Random thoughts for the day, on motherhood

So, you probably know that I'm super into planners, and Happy Planner's new line for 2019 features five different "Planner Girls": Socialite, Faith Warrior, Super Mom, Miss Maker, and Healthy Hero.

You can probably guess that I automatically gravitated towards Miss Maker (the "crafty" girl) and Healthy Hero (the fitness/health girl). Like, that's a given. If you know me, you know those are SO my thing. Like, absolutely no question there.

I am not Socialite, and I am not Faith Warrior. But the Super Mom label gave me pause. I mean, I AM a mom. I don't often think about myself that way, but I did at one point give birth to a human, and she's still HERE, and she's doing well, and by all counts, I am definitely momming here.

But why don't I think of myself as A MOTHER? (And definitely NOT a Super Mom, although I should note that they're being tongue-in-cheek, as evidenced by the example graphic above.) I'm thinking it's because society has always painted a picture of how moms are supposed to be (ever selfless and giving, perfectly primped, never disheveled, always has dinner ready for the family, makes everything from scratch), and even in our current era, there's STILL this expectation of what motherhood looks like--this Pinterest-perfect, organic-foods-only, dropping-the-kids-off-at-all-their-lessons-before-squeezing-in-a-yoga-class image of motherhood--that persists, and I AM NOT THAT.

Dude, I am messy. (I also say "Dude" a lot.) I can cook edible food, but I am no gourmet. I am tired often, and it makes me grumpy. Jolie probably shouldn't spend so much time on her iPad. Sometimes we bicker. Sometimes we get pizza and ice cream at 9pm on a Friday night. I have not been having Jolie do those "First Day of School" photoshoots with those perfectly-handwritten-in-chalk signs. (Her first days are also MY first days, and I'm lucky if I can make sure we both grab a granola bar as I jump in my car and she heads to the bus stop.) I avoid planning birthday parties like the plague because I feel awkward at social events, and standing around with Jolie's classmates' parents (whom I barely know) watching kids run around screaming sounds like NOT a fun time. (This year, I took her and her two closest friends to the movies. Fun and easy.)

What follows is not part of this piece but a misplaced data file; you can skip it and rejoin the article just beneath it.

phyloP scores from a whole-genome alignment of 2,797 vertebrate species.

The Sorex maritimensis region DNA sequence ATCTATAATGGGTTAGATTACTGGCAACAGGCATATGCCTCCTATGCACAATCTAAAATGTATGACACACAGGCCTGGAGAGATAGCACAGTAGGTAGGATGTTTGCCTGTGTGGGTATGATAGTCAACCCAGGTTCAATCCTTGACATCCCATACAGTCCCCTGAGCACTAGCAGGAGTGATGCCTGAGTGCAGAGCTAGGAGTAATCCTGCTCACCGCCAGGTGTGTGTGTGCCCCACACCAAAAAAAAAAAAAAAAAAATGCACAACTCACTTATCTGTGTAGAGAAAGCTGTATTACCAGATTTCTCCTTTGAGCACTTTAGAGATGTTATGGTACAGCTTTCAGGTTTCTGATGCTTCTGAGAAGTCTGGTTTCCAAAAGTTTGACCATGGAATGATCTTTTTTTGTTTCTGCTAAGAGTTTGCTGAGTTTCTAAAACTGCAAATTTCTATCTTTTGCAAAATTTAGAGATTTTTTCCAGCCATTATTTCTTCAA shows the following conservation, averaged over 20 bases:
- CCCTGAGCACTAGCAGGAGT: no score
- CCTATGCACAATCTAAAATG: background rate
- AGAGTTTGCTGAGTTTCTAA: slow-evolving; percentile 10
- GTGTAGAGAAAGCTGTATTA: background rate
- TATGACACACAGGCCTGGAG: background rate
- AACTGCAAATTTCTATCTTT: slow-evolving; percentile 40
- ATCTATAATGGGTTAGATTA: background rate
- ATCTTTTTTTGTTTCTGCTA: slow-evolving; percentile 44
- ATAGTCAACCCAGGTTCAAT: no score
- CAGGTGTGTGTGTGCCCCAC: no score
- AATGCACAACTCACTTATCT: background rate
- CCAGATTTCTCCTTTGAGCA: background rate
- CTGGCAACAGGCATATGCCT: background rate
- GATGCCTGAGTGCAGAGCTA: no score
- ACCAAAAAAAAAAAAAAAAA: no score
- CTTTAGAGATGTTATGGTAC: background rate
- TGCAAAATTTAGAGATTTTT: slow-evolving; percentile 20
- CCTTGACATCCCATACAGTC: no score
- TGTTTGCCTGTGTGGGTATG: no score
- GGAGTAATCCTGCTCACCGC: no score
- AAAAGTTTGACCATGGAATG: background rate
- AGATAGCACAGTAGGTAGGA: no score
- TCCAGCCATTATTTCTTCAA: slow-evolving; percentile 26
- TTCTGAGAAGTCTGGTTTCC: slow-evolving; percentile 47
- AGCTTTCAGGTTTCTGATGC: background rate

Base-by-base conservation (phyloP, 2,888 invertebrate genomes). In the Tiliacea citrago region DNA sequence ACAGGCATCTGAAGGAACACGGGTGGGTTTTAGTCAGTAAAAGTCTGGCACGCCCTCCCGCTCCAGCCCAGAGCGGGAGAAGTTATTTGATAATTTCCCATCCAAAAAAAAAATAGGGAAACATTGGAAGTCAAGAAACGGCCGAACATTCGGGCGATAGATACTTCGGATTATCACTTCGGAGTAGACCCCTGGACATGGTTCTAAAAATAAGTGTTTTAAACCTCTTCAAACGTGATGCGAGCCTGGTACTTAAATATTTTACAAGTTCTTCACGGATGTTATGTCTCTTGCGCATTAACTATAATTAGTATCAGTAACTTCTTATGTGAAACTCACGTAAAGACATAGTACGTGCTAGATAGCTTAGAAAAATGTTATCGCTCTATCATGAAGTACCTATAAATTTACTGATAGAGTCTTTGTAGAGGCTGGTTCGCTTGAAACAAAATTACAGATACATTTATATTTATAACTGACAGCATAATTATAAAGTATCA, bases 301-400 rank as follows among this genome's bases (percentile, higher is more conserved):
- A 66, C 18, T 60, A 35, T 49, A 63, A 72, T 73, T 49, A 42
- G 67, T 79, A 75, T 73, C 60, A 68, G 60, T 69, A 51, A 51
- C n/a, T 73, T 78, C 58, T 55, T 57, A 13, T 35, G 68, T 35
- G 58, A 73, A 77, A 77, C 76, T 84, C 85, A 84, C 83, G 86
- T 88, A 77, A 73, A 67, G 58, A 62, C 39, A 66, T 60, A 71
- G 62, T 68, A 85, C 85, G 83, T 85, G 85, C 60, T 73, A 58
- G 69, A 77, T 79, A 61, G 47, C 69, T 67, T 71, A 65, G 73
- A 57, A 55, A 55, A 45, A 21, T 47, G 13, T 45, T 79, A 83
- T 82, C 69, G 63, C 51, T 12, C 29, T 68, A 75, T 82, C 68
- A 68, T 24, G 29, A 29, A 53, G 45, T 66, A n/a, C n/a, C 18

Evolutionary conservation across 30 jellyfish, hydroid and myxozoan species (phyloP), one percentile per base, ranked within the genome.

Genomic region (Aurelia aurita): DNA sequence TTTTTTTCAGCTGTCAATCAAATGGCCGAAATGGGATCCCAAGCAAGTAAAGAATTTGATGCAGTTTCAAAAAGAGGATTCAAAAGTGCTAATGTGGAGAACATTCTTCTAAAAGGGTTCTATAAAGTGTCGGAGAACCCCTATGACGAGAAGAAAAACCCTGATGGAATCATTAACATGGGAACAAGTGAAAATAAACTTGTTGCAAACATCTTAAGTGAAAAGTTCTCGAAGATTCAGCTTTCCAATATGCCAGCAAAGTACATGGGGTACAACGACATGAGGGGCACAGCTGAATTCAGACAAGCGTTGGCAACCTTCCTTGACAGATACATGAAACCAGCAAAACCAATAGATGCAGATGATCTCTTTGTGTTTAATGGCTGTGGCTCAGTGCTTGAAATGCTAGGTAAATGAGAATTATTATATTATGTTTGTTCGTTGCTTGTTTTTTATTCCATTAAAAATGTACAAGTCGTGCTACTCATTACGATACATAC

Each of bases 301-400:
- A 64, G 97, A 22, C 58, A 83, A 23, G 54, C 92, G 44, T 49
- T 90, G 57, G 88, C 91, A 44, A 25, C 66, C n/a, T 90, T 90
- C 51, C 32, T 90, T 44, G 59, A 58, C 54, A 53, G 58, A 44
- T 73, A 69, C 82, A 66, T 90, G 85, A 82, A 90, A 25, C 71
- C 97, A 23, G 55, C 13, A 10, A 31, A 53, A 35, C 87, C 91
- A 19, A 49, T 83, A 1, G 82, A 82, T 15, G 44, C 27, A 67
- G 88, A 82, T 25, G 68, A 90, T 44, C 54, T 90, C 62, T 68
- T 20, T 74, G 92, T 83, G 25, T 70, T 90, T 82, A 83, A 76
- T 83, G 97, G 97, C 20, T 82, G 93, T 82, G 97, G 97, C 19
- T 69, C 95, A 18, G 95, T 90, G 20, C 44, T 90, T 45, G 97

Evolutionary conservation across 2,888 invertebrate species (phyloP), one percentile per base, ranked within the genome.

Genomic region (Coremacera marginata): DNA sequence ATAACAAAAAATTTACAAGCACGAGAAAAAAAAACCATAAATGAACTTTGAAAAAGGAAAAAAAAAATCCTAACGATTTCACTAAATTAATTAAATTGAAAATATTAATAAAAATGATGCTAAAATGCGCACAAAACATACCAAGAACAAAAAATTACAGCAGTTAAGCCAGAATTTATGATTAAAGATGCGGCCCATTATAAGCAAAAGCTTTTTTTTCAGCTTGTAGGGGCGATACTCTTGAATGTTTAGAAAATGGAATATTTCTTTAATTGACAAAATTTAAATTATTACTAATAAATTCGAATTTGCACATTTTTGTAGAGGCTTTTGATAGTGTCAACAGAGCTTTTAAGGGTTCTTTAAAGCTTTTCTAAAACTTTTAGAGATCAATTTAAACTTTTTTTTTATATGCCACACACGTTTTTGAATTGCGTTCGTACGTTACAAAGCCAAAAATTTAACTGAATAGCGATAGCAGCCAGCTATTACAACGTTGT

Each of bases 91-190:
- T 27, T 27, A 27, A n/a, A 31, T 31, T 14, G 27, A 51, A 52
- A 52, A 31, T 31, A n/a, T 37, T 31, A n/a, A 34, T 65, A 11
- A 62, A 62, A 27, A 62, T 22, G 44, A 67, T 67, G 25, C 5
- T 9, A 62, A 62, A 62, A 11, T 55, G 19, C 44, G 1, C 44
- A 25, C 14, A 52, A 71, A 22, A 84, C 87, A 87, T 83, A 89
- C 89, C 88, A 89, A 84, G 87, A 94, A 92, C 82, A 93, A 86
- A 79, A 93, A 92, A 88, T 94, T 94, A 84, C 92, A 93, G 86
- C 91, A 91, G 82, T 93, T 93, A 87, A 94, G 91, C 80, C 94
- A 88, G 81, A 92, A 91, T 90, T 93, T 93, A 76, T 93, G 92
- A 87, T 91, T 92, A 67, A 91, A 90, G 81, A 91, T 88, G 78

But my child is kind. She is helpful. She is hard-working and respectful to others at school. She is  healthy and strong. She is LOVED. We have our inside jokes and favorite places and shared hobbies. Everyone tells me that my kid is a good kid, so I try to take them at their word and just keep it up.

So, I don't know. Yes, I am a mom, but I still have a hard time thinking of myself that way, because I do not feel like I fit societal expectations of "mother." Moms are judged so hard for everything that they do and don't do, and it's exhausting, because really, the first and foremost person that I should be answering to here is my own kid, and by all accounts, she is happy with my momming, so I don't know why I have such a conflicted relationship with this part of my identity.

I am someone's mother.

I am a MOM.

I might even be a SUPER mom, if for no other reason than the fact that this job is HARD, and I am hanging in there. (And I'm in loco parentis to about 200 high schoolers too.)

And if I am, then you are too, all you other moms! *raises a teacup*

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